Salford leads the way in life-saving stroke care

14 May 2024

Following the onset of a stroke, getting treatment as fast as possible is critical and in some situations, a case of life or death.

May marks Stroke Awareness Month and we spoke to Dr Hannah Stockley, consultant interventional neuroradiologist at Salford Royal, who tells us more about the life-saving procedures and treatments helping patients get their life back on track.

Since March 2022, Salford Royal has been providing a 24/7 stroke thrombectomy service for the patients of Greater Manchester. This is a revolutionary procedure to remove a clot blocking a blood vessel in the brain, ultimately saving lives. During 2023-2024 the service expanded by 150%, with over 200 thrombectomies performed.

As the tertiary neuroscience centre for Greater Manchester, Salford Royal is the specialist hospital to provide this service and also receives patients from the two primary stroke centres in Fairfield and Stepping Hill hospitals.

Hannah explained: “It’s important to think of stroke like you would a heart attack; it’s a brain attack. If it happens, there is a limited time window to get treatment."

During a thrombectomy, guidewires are inserted through the femoral artery, a major blood vessel in your thigh and an x-ray detectable dye is injected into the arteries to maximise visualisation while an x-ray machine highlights the blood vessels. The neurointerventionalist uses this map to guide wires and tubes up through your body to the location of the clot. Then a small wire stent and a suction device are used to remove the clot and restore blood flow to the affected area.

Hannah added: “Thrombectomy can be a relatively quick procedure, in most cases taking less than an hour, and sometimes less than 15 minutes. It is usually done under general anaesthesia, so patients don’t feel anything.”

The other main treatment for stroke is thrombolysis, where the clot (embolus) gets dissolved by injecting it with medication. Some patients may receive both treatments to maximise the chances of restoring blood flow to the brain.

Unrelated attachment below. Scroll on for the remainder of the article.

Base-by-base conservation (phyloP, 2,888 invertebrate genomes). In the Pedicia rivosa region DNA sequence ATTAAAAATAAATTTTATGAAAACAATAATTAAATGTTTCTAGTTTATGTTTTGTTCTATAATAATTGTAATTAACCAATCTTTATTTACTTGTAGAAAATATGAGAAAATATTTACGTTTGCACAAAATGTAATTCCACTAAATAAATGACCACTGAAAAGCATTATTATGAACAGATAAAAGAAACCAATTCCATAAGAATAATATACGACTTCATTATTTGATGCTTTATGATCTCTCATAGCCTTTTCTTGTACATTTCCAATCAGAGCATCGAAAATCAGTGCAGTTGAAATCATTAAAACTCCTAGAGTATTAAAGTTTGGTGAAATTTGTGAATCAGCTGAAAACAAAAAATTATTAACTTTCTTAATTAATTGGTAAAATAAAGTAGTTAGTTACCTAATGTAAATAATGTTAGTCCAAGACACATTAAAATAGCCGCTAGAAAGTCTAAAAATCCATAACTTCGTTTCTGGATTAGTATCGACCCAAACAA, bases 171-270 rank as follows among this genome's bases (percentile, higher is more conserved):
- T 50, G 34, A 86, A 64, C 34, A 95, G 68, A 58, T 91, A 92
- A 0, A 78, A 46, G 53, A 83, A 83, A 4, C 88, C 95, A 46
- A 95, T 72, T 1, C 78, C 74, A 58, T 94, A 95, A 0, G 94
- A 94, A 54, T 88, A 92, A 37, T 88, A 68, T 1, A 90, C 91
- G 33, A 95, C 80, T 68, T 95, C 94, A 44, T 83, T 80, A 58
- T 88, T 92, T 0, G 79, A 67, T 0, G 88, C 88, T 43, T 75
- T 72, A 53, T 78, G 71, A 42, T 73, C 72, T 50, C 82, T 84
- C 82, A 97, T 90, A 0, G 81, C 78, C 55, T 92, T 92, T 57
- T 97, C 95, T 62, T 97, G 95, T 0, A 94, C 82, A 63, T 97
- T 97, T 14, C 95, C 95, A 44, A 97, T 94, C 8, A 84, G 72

Both procedures are time critical, meaning it is vital to call 999 or get to a hospital if you think you or your loved one has had a stroke. Thrombolysis can only take place within a four-and-a-half-hour window from the stroke starting, whilst best outcomes for thrombectomy are usually achieved if the procedure is started within six hours.  While new evidence is suggesting some patients can benefit beyond these time windows, the best recoveries are seen if the treatments are performed as soon as possible.

Hannah added: “The procedures can help tremendously with recovery and some patients may be up-and-about very quickly, sometimes without the need for too much rehabilitation.

“Also, it’s really important to remember that stroke is not an ‘old person’s disease’. Many cases occur in younger adults and even in children, but there can be a delay in being taken to hospital because people don’t associate stroke with younger age groups.

“I am incredibly proud of the team and the treatment we provide here at Salford. It is important for our service to exist, where stroke care is constantly developing and progressing.”

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LtR (Jardel Morris, Ryan Williams, Hannah Stockley, Nunurayi Madzimbamuto, Jacqui Greenhalgh, Sabina Eze, Kemi Oresanya) 

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